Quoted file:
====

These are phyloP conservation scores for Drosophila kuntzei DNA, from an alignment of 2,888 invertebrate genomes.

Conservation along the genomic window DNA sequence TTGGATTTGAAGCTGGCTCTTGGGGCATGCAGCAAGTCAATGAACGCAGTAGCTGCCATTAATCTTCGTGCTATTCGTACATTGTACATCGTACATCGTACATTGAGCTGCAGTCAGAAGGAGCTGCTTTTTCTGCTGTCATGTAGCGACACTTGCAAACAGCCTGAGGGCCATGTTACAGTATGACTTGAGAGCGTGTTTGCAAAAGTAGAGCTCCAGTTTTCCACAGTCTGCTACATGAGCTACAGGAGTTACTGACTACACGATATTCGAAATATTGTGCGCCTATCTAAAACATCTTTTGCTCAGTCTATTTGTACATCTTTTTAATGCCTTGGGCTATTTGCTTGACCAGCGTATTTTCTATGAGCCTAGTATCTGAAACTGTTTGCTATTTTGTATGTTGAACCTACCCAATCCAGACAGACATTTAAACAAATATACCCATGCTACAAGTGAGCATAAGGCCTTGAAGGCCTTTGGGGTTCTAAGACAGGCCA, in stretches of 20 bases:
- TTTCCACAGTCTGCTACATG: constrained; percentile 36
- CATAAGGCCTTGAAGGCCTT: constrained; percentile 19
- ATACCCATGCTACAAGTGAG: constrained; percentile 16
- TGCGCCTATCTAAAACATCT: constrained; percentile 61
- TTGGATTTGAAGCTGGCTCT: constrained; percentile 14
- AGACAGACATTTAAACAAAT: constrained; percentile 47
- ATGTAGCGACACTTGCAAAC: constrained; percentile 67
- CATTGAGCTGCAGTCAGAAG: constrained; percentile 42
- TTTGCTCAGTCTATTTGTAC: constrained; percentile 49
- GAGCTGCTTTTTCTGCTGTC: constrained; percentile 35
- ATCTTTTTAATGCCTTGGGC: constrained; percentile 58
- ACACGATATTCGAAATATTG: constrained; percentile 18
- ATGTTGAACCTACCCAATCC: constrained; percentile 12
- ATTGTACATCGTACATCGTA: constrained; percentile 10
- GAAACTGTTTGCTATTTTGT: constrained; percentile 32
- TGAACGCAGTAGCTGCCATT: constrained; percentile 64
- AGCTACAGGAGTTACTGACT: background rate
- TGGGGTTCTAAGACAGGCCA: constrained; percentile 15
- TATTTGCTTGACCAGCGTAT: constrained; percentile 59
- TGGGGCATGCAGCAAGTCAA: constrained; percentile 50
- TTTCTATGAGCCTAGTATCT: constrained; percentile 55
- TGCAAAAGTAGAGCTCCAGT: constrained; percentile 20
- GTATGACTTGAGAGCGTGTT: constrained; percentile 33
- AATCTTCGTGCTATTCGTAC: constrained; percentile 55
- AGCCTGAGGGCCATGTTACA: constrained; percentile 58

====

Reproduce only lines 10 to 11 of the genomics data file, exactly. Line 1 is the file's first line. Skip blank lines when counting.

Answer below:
- CATTGAGCTGCAGTCAGAAG: constrained; percentile 42
- TTTGCTCAGTCTATTTGTAC: constrained; percentile 49